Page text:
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Pamphlet by: American Diabetes Association

Oral medications and type II diabetes

Oral medications and type II diabetes

What are oral medications?

Oral medications–also called oral agents–are pills that lower blood sugar. Only people with non-insulin-dependent (type II) diabetes can benefit from oral agents. People with insulin-dependent (type I) diabetes will NOT benefit from these medications.

Oral agents don’t work for everyone with type II diabetes. The pills work poorly in very thin people. For some people, the pills may lower blood sugar a little, but this may not be enough. And oral agents sometimes quit working after a period of months or years.

Pregnant women should not take oral diabetes pills.

Oral agents are part of a diabetes treatment plan that should also include proper meal planning and exercise. Taking oral agents alone will not cure type II diabetes.

Are oral medications safe?

Like other drugs, you need to use oral agents carefully. Some people may have reactions, such as skin rashes and an upset stomach. The skin may flush (become red) while drinking alcohol. Always report any changes, such as allergic reactions, to your health-care professional.

Sometimes, people who are older, eat poorly, or have liver or kidney disease may have serious low blood sugar (hypoglycemia) from taking oral medications. Such a reaction is dangerous and demands emergency medical treatment.

Oral agents don’t mix well with certain other medications. Aspirin, allergy pills, and cold remedies may have bad effects when combined with your oral agents. So, if you are taking oral agents, avoid non-prescription medicines that carry the warning: “Not to be taken by persons who have diabetes.” Some other drugs also don’t mix well with oral agents. They include: sulfa drugs, some drugs for arthritis, and some drugs for high blood pressure.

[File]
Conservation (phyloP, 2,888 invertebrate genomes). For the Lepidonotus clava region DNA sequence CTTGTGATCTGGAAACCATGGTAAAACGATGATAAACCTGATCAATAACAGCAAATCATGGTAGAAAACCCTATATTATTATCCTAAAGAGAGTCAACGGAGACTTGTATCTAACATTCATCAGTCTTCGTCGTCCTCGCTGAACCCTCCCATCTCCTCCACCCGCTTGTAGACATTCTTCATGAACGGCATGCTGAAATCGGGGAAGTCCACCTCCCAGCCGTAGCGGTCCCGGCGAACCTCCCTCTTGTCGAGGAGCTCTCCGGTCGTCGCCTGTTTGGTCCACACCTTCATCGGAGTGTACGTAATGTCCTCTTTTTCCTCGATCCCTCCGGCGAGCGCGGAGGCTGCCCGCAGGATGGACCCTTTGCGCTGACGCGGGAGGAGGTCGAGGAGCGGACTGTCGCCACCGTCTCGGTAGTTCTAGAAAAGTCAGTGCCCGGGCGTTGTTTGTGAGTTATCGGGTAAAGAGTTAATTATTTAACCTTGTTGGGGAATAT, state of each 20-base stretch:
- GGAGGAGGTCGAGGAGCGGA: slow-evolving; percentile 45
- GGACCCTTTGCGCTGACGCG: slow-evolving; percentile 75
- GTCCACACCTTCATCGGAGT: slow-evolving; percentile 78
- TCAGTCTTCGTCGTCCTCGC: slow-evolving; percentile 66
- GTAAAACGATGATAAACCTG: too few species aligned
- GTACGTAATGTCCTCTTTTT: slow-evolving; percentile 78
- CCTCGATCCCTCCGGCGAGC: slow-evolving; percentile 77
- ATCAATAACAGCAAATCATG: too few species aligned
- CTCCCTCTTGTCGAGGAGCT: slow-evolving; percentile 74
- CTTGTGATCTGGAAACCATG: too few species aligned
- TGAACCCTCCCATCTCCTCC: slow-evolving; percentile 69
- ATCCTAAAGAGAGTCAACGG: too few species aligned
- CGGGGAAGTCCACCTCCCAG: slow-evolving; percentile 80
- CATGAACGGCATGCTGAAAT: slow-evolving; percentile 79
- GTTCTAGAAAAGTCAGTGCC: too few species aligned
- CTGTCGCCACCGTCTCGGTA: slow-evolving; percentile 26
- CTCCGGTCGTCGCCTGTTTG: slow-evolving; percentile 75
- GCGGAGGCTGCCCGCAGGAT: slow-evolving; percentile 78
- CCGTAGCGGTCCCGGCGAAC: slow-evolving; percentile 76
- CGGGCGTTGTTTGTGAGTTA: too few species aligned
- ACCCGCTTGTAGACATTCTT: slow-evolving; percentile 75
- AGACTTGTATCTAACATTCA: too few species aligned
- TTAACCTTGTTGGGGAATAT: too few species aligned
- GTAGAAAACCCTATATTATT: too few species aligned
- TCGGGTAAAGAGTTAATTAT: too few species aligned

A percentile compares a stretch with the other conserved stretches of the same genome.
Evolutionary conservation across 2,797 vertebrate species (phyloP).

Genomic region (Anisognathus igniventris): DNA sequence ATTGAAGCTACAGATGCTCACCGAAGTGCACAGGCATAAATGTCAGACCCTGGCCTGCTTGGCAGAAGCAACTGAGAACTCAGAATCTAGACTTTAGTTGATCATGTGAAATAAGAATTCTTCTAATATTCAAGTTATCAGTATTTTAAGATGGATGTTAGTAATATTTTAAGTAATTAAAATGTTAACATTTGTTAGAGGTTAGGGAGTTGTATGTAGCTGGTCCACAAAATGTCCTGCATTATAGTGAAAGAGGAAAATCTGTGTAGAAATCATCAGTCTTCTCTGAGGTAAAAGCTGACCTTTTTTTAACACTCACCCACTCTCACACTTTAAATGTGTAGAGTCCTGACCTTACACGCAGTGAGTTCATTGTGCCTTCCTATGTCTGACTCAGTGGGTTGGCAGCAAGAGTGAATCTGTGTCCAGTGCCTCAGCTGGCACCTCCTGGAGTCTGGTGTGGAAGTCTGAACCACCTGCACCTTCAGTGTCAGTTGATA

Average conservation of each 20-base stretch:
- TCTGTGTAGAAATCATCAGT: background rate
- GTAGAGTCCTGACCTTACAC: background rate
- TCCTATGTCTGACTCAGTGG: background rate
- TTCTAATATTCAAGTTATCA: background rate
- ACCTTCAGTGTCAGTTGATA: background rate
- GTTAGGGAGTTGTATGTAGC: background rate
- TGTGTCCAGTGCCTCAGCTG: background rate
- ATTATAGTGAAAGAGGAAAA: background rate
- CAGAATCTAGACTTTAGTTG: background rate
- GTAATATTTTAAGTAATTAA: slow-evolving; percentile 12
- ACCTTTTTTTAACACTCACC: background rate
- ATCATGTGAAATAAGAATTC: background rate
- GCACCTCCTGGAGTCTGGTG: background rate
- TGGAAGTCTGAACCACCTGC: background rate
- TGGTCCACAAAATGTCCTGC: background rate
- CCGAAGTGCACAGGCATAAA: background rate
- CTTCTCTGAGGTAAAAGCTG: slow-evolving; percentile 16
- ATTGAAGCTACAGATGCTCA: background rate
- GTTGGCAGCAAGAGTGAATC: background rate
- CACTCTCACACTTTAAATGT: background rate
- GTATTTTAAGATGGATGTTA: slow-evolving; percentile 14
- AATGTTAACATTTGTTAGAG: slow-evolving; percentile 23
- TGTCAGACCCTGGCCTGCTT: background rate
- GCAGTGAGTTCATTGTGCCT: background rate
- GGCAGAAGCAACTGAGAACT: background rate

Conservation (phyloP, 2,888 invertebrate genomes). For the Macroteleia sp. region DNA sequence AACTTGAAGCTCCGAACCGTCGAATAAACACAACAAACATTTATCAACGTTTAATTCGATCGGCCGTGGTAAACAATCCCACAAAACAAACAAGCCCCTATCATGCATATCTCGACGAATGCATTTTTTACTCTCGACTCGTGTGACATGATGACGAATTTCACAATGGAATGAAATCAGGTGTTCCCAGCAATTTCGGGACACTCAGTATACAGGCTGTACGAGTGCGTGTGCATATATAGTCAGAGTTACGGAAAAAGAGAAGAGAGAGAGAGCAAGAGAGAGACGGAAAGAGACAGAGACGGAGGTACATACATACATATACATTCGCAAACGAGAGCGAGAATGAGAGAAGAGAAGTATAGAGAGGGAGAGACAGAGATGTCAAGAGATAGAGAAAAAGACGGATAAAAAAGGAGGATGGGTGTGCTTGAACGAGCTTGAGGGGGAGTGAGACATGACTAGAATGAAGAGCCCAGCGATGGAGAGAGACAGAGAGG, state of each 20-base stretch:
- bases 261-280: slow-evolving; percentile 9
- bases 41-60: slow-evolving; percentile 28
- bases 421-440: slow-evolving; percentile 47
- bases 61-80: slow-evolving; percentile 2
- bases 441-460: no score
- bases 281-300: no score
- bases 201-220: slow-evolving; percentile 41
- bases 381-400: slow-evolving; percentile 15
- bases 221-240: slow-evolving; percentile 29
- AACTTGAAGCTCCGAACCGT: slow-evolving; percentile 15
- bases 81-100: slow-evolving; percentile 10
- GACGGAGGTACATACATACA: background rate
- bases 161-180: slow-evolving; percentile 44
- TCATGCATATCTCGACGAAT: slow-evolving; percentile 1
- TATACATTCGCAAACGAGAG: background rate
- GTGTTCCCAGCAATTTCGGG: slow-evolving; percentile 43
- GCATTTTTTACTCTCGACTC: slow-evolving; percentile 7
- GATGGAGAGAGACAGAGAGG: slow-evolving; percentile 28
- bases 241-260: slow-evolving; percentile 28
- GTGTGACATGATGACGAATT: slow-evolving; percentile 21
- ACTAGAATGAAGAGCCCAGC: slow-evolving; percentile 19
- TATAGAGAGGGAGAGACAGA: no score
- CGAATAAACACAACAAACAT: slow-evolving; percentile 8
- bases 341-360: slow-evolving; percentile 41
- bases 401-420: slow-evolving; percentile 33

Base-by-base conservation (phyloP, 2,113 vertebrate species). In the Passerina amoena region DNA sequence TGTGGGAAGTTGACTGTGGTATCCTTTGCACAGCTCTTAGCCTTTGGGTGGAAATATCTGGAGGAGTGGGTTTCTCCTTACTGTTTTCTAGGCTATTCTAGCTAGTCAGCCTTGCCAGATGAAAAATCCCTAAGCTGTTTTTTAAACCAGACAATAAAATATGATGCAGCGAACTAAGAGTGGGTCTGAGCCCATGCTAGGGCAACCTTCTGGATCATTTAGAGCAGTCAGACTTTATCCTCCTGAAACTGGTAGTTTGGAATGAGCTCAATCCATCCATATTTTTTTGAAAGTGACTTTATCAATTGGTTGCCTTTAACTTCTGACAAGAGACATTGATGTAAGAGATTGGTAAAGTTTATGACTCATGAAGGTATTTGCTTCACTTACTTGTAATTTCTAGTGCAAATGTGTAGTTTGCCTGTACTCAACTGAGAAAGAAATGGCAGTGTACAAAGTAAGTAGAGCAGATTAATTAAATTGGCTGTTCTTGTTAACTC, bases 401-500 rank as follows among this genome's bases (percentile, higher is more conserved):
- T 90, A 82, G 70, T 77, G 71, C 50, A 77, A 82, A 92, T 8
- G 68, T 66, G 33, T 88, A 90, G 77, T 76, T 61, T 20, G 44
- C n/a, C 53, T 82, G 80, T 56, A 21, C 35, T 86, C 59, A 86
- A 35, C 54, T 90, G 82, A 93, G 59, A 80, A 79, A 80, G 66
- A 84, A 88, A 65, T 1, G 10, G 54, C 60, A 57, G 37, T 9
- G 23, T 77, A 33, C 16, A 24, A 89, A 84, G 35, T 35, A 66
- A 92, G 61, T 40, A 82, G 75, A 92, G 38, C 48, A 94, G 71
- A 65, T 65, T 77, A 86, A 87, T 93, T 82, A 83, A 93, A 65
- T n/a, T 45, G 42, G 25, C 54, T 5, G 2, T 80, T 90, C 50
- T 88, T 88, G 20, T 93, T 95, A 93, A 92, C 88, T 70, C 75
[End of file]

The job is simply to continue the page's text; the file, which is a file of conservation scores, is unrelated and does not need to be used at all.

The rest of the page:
Always tell your health-care professional what medicines you are taking. And don’t mix alcohol and oral agents. The two together may raise or lower your blood sugar.

Generally, oral medications are safe–if used correctly. Follow the advice of your health-care practitioner. Do not stop taking the medication on your own. Get medical advice first.

Are there are different kinds of oral medications?

Yes. There are six different kinds of oral agents. Your health-care professional will decide which is best for you. He or she will most likely start you off on a low dose. Testing your blood-sugar level will help you and your health-care practitioner make changes in your dosage.

Do some people need to switch to insulin injections?

Even with diet and exercise, oral agents may not be enough to control type II diabetes. If you are having a difficult time controlling blood sugars, your health-care practitioner may switch you to insulin injections. The decision to switch to insulin should only be made by your health-care practitioner. He or she will teach you the proper way to inject insulin.

If you have a severe illness or have an operation, your health-care practitioner may recommend that you have insulin by injection. Most likely, this will be for a short time only.

For more information

Call us at 1-800-ADA-DISC for your free publications catalog. Also ask about ADA’s free quarterly newsletter for people with diabetes.

COPYRIGHT 1990 American Diabetes Association

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